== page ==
November 25, 2010

broken hearts and dirty windows

broken hearts and dirty windows

I started my morning with a hearty sing-in-the-shower rendition of “Angel From Montgomery” (those acoustics!) in the sticky warmth of Florida, and am ending it tonight back in the ten degree weather in clear cold Colorado. My sister asked over coffee what song I had been singing, and a discussion on John Prine followed. John Prine has stuck in my mind today, all his perfect lyrical constructions and simple folk truth, and was the soundtrack to my flight home this evening (while I finished Freedom by Jonathan Franzen and openly cried fat hot tears on the plane, but hey that’s another story).

If you own an old pickup truck (or can borrow one) to traverse some dusty roads in the countryside, this year’s Broken Hearts & Dirty Windows compilation of John Prine covers sounds especially good. The title of the album comes from the 1972 song “Souvenirs” (“Broken hearts and dirty windows / make life difficult to see”), and I’ve been meaning to mention this comp for months. The whole record is obviously rich because of the fodder to work with and the superb gathering of artists contributing, but I think Conor Oberst and his Mystic Valley Band contribute my favorite cover of the bunch:

My car is stuck in Washington and I cannot find out why
Come sit beside me on the swing and watch the angels cry
It’s anybody’s ballgame, it’s everybody’s fight
And the streetlamp said as he nodded his head
It’s lonesome out tonight

Stylistically this absolutely fits in with the rollicking twang of their own compositions on 2008′s Outer South, and Conor’s caged, restless energy shines through brilliantly.

But there are so many great tracks on this collection, from the Avett Brothers singin’ about blowing up your TV and moving to the country, to Josh Ritter’s “Mexican Home” (which I got to see him perform live in Telluride), to My Morning Jacket’s “All The Best” (reminiscent of the golden buoyancy of the track they contributed to the I’m Not There soundtrack). Add to that a glowing Justin Vernon, the pensive Justin Townes Earle, the heartbreak of Deer Tick, then pin it all together with Prine’s first-rate songwriting and I am sold.

Stream the whole thing and buy it over on Bandcamp for just ten bucks. They’ve got it tagged with classifications of “indie, Nashville.” Sounds about right to me.

My only frown came from the fact that no one covered “Speed of The Sound of Loneliness,” my favorite Prine tune. Luckily Amos Lee did a perfect one in 2003:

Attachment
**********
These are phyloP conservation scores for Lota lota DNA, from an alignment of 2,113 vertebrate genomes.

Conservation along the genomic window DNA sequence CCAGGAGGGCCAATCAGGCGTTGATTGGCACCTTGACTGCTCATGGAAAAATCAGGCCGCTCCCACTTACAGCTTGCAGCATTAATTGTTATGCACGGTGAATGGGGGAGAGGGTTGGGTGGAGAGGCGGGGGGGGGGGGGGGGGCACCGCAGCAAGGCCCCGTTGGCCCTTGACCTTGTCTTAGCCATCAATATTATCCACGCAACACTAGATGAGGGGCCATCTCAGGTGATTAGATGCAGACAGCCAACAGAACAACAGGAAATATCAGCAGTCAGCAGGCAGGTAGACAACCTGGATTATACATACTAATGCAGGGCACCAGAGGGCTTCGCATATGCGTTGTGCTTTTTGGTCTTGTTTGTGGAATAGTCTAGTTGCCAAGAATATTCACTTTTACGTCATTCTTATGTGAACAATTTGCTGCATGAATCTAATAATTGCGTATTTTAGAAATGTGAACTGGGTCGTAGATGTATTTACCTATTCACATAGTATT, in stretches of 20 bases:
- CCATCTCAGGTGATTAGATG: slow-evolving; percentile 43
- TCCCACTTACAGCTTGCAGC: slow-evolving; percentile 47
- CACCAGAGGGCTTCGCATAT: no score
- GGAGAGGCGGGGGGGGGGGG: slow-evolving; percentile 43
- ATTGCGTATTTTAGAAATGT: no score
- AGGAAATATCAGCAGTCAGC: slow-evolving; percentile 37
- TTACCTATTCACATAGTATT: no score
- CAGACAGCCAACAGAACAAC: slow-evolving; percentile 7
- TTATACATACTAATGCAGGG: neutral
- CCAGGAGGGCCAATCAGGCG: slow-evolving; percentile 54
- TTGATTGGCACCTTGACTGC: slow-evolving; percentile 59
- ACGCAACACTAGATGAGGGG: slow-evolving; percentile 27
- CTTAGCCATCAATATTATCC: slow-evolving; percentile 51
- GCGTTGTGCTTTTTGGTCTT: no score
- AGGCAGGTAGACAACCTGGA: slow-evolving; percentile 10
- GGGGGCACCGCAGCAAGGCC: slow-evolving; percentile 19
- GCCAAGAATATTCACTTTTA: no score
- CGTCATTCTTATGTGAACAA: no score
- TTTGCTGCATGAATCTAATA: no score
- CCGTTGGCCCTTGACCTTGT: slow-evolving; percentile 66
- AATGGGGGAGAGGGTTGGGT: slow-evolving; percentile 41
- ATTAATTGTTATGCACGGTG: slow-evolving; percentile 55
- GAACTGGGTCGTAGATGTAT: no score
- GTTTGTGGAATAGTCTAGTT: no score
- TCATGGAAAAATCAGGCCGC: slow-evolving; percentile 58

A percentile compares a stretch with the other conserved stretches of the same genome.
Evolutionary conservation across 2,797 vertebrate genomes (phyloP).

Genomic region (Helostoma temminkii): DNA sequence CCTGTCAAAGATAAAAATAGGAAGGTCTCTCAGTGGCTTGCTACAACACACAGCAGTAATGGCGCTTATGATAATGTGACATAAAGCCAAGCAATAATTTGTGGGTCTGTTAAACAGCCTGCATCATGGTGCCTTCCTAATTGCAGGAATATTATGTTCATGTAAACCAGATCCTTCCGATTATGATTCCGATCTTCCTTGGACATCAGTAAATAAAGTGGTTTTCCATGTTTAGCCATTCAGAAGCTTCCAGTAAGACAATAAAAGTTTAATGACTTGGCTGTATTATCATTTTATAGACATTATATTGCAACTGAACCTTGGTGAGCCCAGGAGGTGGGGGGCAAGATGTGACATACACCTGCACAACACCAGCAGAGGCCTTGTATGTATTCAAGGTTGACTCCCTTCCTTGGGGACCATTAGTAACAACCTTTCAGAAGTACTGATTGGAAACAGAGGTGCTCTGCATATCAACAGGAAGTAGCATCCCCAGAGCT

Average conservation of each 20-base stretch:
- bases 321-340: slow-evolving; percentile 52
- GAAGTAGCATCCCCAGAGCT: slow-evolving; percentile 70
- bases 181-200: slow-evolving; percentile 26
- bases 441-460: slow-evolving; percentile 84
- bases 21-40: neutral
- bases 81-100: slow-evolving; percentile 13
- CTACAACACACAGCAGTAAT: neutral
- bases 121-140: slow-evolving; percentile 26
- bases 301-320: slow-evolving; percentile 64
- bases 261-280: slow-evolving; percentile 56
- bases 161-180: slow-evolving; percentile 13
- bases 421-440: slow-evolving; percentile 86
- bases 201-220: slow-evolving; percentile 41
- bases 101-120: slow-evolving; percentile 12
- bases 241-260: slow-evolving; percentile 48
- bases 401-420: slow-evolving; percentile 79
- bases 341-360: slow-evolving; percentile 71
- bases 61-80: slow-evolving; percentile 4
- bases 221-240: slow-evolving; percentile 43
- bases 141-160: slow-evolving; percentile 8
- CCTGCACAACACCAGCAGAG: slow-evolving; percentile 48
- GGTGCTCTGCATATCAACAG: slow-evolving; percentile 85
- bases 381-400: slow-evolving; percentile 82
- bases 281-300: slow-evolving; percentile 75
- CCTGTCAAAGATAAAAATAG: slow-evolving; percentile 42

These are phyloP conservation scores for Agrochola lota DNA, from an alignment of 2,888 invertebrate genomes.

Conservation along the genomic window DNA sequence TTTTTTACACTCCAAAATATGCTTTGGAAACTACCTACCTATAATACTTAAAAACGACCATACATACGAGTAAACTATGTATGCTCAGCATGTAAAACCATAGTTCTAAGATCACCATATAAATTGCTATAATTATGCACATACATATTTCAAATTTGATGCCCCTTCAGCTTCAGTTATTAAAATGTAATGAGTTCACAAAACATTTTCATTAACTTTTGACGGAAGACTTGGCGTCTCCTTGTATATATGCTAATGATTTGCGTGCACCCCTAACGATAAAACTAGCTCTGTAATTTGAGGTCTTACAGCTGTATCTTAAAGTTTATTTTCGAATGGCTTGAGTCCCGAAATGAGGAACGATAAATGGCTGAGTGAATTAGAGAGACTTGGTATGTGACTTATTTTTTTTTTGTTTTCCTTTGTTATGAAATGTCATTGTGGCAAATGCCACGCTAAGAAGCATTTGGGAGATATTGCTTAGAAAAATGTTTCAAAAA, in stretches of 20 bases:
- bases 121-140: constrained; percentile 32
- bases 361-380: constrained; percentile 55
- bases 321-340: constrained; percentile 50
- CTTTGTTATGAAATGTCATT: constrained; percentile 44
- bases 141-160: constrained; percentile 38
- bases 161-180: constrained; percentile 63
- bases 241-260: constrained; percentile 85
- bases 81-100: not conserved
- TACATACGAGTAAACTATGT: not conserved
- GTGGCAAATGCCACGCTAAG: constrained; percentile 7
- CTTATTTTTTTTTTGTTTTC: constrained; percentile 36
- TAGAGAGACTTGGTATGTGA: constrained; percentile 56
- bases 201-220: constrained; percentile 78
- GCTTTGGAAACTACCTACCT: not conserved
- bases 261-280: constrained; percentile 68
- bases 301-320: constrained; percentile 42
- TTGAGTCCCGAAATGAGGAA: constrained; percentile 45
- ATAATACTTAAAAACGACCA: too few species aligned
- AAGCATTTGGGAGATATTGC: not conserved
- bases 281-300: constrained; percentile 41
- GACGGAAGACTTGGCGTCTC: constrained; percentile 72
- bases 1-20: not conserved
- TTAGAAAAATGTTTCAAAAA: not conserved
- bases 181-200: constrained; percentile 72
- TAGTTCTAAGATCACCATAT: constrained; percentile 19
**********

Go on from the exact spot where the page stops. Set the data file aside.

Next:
Speed Of The Sound of Loneliness (John Prine) – Amos Lee


  • The Avett Brothers covering “Spanish Pipedream” = SUBLIME

    Miss. Zabone — November 27, 2010 @ 4:38 pm

  • Love John Prine thanks to my hubby and his great taste in music! Was glad to see some of the younger generation pay tribute. He has to be one of the best songwriters around and I always try and catch his show when he plays in CO.

    Jen W — November 29, 2010 @ 11:33 am

  • Another extraordinary cover of Angel from Montgomery is Matt Andersen’s from “Live at the Liberty House.” And his rendition of “Wagon Wheel” will have even the mildest signing along at full volume by the end — an unheralded classic.

    Grover K. — November 29, 2010 @ 7:53 pm

  • This is in my top 3 albums of the year, along with the new Josh Ritter and Justin Townes Earle records.

    How about a Freedom review for a post? There’s enough music references in it that you can justify writing about it in a music blog. Or you can just review the latest Walnut Surprise record. :-)

    Jeremy — November 30, 2010 @ 1:57 pm

  • jeremy, hmmm. interesting idea. i feel really daunted by trying to review freedom, if that makes sense, because it was so dense and clotted with goodness and sadness. i just typed a paragraph here explaining why i didn’t feel up to the task and then realized i might have something coherent to say about it after all. or i’ll just write about walnut surprise.

    browneheather — November 30, 2010 @ 2:11 pm

  • Must have missed this post when it first came out, but at any rate check out Jeffrey Foucault’s cover album Shoot the Moon Right Between the Eyes.

    I’m not a country boy, but by God, this album turned me into one.

    zack — March 31, 2011 @ 12:26 pm

  • I love Foucault. His cover of Buckets of Rain slays me, and his tune Northbound 35 has been on about a jillion mixes I’ve made for friends. So so so so good.

    browneheather — March 31, 2011 @ 12:48 pm

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Bio Pic Name: Heather Browne
Location: Colorado, originally by way of California
Giving context to the torrent since 2005.

"I love the relationship that anyone has with music: because there's something in us that is beyond the reach of words, something that eludes and defies our best attempts to spit it out. It's the best part of us, probably, the richest and strangest part..."
—Nick Hornby, Songbook
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—Hunter S. Thompson

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